We both know that if you haven’t yet seen The Hunger Games: Mockingjay Part 2, you probably aren’t going to. What’s that? You ran out of breath trying to say that title out loud? What a shame, but like it did for the few remaining fan girls who went berserk for the release of the most recent and final installment of The Hunger Games franchise, homeostasis will quickly regulate your breath back towards normalcy.

Mockingjay Part 2 marks the end of yet another micro-era of a drawn out narrative that our generation has grown accustomed to investing in every few years. It’s a fun process because each movie release allows us to follow actors on talk shows and reflect on how our perception of their characters, and thus ourselves, has evolved over time.

I have been at a point in my life a huge fan of The Hunger Games, and this film quenched many of my desires to see certain scenes brought to life. All the passages that you read over and over as a teenager wearing you hair in a Katniss-style braid are played out word for word. The battles, political chicanery and love triangle all find their way to the amplifying big screen, but somehow it all feels less impactful and emotional than its corresponding prose.

The mise-en-scene is as expectedly commercialized as it would be in any blockbuster, but since a consciousness around media and mass publicity lies at the center of this story, producers have ensured that the film is steeped in a genuine and refined glow. The film does exactly what it seeks to do; it tells the story exactly as it appears in the book and save cinematic audacity for another film.

The film’s most poignant moments emerge from the undeniable talents of Jennifer Lawrence, Elizabeth Banks and the late Philip Seymour Hoffman, and are cradled between scenes by a seething Jenna Malone, (scaled back but still) drunken Woody Harrelson and a sickly looking Donald Sutherland. One of Jennifer Lawrence’s most notable gifts is how adoringly ugly and inappropriate she can be, and Mockingjay Part 2 allows ample space for her to be so sympathetically unattractive. She lets us see her, the hero that never wanted to be a hero, drooling on herself while sobbing the way many of us do once a semester in the second floor library bathroom when “it all becomes too much to handle.” There’s an internal tranquility that anchors her displayed near-insanity. She knows what she’s doing, and she knows we don’t question her talents.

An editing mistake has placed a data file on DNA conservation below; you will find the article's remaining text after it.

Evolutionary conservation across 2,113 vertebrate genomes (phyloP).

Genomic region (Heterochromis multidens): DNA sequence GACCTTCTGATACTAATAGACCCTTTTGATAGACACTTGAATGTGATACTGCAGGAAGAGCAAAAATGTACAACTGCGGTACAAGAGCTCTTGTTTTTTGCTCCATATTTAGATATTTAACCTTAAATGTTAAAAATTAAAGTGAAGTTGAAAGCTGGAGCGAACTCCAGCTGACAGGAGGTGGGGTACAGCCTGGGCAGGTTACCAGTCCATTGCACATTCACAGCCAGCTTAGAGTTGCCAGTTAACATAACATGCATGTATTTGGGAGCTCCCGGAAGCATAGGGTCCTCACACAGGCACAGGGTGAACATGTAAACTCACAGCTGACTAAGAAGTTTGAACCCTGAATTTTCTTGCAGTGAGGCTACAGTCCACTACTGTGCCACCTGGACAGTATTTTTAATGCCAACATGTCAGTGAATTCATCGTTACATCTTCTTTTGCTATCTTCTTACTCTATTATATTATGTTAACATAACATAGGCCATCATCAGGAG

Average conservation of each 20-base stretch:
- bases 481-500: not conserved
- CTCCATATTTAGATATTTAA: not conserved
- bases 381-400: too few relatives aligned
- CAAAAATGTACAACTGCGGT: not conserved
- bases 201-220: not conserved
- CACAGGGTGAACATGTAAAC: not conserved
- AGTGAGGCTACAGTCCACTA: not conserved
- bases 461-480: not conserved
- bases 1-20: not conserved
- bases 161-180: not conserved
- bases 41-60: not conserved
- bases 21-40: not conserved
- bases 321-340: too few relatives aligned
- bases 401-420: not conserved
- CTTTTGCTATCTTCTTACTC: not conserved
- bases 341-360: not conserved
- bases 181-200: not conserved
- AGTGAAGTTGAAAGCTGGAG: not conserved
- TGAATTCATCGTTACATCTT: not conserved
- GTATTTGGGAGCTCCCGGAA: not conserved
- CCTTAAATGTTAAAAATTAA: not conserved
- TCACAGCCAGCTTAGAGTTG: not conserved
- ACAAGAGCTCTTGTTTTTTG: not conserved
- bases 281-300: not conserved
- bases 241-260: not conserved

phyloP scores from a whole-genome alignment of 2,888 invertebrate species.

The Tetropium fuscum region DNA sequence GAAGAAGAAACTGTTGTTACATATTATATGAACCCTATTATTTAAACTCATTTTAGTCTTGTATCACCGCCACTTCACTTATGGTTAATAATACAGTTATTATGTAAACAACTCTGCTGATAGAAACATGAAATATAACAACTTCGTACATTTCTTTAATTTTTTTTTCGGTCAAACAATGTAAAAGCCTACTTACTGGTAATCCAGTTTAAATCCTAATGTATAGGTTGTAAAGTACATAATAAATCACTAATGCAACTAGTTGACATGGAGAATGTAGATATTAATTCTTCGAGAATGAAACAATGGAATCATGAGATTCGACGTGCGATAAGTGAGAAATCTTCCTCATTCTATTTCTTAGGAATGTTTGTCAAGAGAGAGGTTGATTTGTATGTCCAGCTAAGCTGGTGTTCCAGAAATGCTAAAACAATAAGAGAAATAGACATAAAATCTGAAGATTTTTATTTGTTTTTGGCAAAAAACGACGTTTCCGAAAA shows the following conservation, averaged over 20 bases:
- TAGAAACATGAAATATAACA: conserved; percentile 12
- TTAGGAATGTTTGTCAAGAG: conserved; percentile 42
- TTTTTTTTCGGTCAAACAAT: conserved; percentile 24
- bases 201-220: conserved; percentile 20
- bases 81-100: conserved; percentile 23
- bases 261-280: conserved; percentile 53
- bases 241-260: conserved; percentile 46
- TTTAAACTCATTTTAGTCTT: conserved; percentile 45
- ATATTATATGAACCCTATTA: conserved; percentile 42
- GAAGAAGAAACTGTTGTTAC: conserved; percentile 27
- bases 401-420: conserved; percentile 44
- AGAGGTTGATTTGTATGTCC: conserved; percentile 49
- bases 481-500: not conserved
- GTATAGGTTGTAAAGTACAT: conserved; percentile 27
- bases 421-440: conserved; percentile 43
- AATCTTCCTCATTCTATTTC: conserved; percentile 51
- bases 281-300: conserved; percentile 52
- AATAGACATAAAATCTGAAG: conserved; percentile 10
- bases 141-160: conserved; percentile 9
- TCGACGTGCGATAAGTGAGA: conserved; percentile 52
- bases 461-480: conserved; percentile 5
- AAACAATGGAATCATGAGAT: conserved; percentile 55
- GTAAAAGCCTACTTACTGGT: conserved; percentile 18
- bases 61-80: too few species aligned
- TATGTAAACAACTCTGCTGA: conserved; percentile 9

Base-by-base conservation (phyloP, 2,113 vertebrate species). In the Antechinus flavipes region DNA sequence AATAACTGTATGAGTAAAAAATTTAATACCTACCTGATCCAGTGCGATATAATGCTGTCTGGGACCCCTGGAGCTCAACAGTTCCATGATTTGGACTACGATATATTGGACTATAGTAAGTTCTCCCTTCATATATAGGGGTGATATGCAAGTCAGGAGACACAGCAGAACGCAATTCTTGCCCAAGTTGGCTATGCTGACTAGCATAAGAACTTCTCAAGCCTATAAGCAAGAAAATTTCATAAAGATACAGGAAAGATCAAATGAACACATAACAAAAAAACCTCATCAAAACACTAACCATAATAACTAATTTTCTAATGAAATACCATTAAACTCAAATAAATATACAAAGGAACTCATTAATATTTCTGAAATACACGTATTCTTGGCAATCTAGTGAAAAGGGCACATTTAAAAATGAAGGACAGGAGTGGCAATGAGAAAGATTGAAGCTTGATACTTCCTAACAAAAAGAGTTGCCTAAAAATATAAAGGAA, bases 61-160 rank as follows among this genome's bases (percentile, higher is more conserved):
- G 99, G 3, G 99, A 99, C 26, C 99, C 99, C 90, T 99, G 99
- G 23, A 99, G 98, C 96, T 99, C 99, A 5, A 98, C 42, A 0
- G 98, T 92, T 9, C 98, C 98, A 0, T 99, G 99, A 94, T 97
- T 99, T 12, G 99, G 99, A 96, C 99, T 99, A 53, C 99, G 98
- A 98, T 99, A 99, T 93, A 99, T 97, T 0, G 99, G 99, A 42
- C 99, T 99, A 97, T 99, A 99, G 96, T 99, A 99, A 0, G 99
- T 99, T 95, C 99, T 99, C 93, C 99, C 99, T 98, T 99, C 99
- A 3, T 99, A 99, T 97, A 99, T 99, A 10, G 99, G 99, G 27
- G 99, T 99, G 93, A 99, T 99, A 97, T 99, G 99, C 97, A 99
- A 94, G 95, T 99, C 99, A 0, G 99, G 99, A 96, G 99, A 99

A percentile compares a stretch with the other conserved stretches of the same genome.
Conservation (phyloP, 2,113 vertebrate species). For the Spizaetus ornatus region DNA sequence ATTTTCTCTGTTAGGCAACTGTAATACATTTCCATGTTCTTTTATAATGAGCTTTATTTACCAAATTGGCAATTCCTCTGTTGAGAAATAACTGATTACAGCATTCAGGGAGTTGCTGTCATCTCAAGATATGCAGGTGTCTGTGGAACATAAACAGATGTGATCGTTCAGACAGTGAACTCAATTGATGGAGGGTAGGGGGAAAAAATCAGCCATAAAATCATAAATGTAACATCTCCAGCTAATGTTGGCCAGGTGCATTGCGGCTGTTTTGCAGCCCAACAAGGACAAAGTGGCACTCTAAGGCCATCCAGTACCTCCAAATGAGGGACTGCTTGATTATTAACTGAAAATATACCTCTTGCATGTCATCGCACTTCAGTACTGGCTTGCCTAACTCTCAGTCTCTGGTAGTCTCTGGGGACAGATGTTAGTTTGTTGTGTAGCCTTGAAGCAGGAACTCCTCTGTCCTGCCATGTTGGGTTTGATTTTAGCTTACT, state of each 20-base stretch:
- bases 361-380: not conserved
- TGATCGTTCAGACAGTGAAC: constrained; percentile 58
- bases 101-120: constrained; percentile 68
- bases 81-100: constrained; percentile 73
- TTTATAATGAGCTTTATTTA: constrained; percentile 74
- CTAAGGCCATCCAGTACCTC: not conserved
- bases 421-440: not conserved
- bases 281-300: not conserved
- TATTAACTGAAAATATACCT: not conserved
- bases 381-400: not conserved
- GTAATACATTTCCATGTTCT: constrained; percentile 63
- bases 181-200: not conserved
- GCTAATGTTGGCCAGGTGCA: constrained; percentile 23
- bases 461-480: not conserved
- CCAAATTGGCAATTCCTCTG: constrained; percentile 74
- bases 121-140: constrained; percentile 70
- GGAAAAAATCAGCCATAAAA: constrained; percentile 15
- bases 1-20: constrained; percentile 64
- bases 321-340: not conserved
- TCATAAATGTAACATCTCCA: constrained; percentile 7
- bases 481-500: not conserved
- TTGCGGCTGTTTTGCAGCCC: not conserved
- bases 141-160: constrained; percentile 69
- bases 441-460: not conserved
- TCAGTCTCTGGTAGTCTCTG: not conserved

The acting is not the only admirable component of this movie, and it’s important to note that the film itself isn’t a crime against filmmaking. It’s a predictable studio blockbuster that mercifully allows a star studded cast to melt their talent and potential into long dried out studio molds of characters doing their best to fight a war we’ve already seen. Finnick Odair (Sam Clafin) says it himself after being shown a projection of the way the villainous government has mine trapped the city, “Ladies and gentlemen, welcome to the seventy-sixth Hunger Games.” Well, that’s exactly it. This story is a newly CGI enhanced, city version of the first two movies in the franchise.

For starters, it’s awkward when one book in a series is so well suited to be made into a film and the others less so. It only makes sense that studios see the franchise, of which the first two films were quite engaging, to its grey, mature and resolved end.

In the genre of ultimate novels split into two film components, questions that might guide filmmakers are: where to cut the films and how to make each section seem like its own complete story. Where the filmmakers split the movies might seem to divide a tedious narrative into delightfully robust plots, but the truth is that this particular chapter of the narrative never really begged to be made into a film. Mockingjay is itself a novel that more so meditated on its own plot than it does yank us into a swarming new arena. But at least in the movie there are some talented and beautiful people to watch the whole time.